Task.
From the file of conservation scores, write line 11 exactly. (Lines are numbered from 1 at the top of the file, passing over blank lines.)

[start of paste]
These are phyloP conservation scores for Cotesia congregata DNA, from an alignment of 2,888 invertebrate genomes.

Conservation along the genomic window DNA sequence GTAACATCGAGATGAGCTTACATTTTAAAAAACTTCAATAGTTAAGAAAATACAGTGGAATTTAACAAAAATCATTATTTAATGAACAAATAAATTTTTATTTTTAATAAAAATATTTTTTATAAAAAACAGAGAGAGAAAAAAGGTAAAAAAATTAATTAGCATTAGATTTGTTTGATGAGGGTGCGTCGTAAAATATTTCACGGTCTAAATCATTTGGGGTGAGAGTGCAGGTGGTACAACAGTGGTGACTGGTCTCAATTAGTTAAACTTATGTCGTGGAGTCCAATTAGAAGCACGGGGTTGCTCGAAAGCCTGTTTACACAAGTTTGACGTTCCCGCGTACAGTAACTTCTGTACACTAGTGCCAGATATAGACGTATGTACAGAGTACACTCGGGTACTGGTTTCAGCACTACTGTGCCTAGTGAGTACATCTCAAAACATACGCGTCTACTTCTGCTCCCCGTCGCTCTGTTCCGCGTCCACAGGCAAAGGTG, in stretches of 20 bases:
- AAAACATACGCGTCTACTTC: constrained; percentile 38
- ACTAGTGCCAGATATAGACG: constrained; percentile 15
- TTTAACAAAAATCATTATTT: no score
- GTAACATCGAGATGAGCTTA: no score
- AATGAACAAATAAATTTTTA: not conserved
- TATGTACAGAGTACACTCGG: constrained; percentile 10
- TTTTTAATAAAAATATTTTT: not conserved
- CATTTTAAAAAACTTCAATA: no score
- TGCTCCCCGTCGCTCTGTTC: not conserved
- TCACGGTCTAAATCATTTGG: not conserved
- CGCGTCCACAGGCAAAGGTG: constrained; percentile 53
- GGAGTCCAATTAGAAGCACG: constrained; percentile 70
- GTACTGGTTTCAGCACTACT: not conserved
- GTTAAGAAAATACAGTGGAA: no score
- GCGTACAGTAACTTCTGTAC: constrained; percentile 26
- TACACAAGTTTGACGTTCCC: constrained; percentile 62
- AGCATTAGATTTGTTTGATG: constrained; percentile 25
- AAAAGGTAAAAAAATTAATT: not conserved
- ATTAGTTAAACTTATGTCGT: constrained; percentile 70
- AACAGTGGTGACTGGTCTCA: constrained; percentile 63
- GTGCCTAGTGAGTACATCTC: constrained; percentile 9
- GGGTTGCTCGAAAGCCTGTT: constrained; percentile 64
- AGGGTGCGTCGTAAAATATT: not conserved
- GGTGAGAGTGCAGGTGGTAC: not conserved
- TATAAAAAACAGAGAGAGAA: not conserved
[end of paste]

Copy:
- TGCTCCCCGTCGCTCTGTTC: not conserved